About that terrain: Don’t think that just because the dirt was packed that it was easy. It was not! Parts of it were definitely more chewed up and some sections were very icy. I saw riders going down all around me and had a couple of skids myself but managed to keep it upright. At least twice I got a “nice save” from nearby riders. I guess 25 years of playing the drums have taught me something about balancing on my butt. I kept moving up and getting more confident--about my fitness, about my bike handling, about my choices. Spending a week in SLO did wonders for my climbing but also my shifting. Some of of the rollers were manageable in the big ring but others definitely were not. I didn’t want to fatigue myself in too big a gear. On this day I seemed to be hitting all my shifts perfectly--keeping my cadence right where I wanted it, moving to the big ring as I crested and sometimes “shifting with my legs” to just power up over hills that others were falling back on. On the steepest grades I was hesitant to get out of the saddle too much for fear of skidding but it didn’t seem to matter. Most of the people I was passing now were guys from the earlier waves on mountain bikes and, with the drier roads, I flew past them on the rollers


About 12 miles in I hooked up with a fairly strong rider in an orange kit. He was riding a 'cross bike and pushing an enormous gear. I think it was a compact but might have even been a 52: always down in the cassette and at a very low cadence. We traded pulls on the paved sections but it was uneven. He would ride strong and then fade. He would fall off and then, a few miles down the road, he would show up again. In the dirt we’d hit the rollers and I’d drop him. Then on the flat sections he would appear on my left kicking a steady 70 RPM. Still, I was happy to have a wheel to be on for a bit.

With about 10 miles to go I started to sense I was doing pretty well. The race was chip timed so I couldn’t really gauge it by the pack. Still, my unscientific analysis was that I was passing many, many more people than were passing me. Now I started to think about staying upright--I was one pothole or icy patch away from ruining what was turning out to be pretty good race. Also, was it just me or were my bars rotating down ever so slightly? All of this bumpy terrain had me thinking I should have checked my stem bolts with a torque wrench. I was glad when we hit the final stretch of pavement leading back into town. I wasn’t so happy to see that Orange Kit guy had managed to crawl his way back and was now a bike length in front of me with a little over a mile to go.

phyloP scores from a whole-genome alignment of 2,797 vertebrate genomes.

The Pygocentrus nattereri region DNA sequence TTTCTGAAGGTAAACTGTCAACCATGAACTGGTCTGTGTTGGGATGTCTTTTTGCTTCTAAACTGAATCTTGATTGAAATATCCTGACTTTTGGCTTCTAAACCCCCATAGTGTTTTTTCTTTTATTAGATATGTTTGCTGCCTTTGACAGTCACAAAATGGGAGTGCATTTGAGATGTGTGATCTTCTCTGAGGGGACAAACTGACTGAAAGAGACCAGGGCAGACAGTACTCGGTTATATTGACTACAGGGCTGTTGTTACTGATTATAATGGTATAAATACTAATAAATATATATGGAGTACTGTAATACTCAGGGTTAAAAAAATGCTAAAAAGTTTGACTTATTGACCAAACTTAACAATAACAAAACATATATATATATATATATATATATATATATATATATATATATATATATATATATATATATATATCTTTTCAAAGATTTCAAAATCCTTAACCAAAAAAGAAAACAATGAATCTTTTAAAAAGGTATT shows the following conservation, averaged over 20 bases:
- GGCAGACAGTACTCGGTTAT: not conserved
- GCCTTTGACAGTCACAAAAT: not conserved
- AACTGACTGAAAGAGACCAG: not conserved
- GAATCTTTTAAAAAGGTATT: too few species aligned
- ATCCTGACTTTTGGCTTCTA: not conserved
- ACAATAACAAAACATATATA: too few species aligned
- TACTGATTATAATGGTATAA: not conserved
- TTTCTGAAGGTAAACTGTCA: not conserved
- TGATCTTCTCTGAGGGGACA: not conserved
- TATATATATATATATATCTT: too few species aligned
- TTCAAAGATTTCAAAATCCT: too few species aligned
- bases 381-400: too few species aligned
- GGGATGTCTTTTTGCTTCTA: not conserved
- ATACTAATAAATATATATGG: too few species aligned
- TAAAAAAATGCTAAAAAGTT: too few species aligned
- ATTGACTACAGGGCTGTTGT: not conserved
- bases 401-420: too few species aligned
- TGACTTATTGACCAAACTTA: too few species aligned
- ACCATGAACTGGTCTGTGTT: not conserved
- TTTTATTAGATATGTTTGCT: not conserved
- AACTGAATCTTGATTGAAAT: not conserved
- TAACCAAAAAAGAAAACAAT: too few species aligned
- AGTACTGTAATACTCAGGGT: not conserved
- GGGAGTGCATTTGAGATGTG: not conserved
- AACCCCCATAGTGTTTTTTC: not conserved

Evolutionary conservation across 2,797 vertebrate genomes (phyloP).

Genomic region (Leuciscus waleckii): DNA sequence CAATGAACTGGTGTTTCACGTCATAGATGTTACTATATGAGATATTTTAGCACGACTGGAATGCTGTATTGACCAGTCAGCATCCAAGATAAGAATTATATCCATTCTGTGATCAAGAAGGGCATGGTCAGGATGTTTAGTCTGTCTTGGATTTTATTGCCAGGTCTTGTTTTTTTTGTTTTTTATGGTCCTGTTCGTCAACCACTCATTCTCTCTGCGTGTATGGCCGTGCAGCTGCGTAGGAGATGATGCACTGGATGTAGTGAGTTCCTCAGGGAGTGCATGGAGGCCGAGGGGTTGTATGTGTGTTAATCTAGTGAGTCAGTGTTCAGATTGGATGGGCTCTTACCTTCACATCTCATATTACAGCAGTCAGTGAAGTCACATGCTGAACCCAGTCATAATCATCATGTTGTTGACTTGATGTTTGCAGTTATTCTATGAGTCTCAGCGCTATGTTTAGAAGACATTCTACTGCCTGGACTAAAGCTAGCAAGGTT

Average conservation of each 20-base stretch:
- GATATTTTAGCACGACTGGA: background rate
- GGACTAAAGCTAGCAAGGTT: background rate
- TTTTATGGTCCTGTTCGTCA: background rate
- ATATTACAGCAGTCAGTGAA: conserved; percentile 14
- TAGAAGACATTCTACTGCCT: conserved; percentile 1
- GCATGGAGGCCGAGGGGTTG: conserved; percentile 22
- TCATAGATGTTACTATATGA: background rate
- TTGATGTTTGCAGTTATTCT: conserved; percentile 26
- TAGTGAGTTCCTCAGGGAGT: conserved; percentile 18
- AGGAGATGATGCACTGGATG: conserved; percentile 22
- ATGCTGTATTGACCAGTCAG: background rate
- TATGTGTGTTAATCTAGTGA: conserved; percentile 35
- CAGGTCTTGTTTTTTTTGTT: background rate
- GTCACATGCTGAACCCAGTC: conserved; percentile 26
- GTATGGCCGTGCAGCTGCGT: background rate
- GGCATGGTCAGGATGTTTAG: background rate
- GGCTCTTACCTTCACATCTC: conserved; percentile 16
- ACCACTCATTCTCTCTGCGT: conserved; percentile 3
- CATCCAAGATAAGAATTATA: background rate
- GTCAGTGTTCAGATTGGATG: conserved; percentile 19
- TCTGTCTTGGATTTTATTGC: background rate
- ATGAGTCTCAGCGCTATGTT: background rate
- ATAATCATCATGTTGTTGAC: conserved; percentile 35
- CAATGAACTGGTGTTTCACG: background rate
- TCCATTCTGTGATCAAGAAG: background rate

Here’s one more thing about Orange Kit Guy: he had enormous legs. The dude just looked like a bike racer. I had no idea what wave he started in or if this was going to end in a sprint but I wagered that with his gearing and his quads he would probably out sprint me. I also new that he would push that big gear until he was tired and decided I would attack when I saw him start to fade about 1 mile from the finish. Sure enough, I got a pretty good gap on him but I had jumped too soon. There was just too much road left and he recovered to pull ahead of me going into the last turn. The finish line was closer to the corner than I had expected but I gave it what I had. I jumped again. Not happening. I saw I wasn’t getting around him. I was pretty exhausted and hoped the chances of us competing in the same age group and wave were relatively remote.

No such luck.

Out of 144 riders in my age group I came in 11th with a time of 1:54:29. Orange Kit was #10 at 1:54:28. However, rather than get down about 1 second, I choose instead to paraphrase that great guitarist/philosopher Nigel Tufnel: while most top 10‘s only go up to 10, mine goes up to 11. It’s one better than 10.

Which is to say, on that icy, technical course and that huge field, I’m extremely happy to start my season with that result!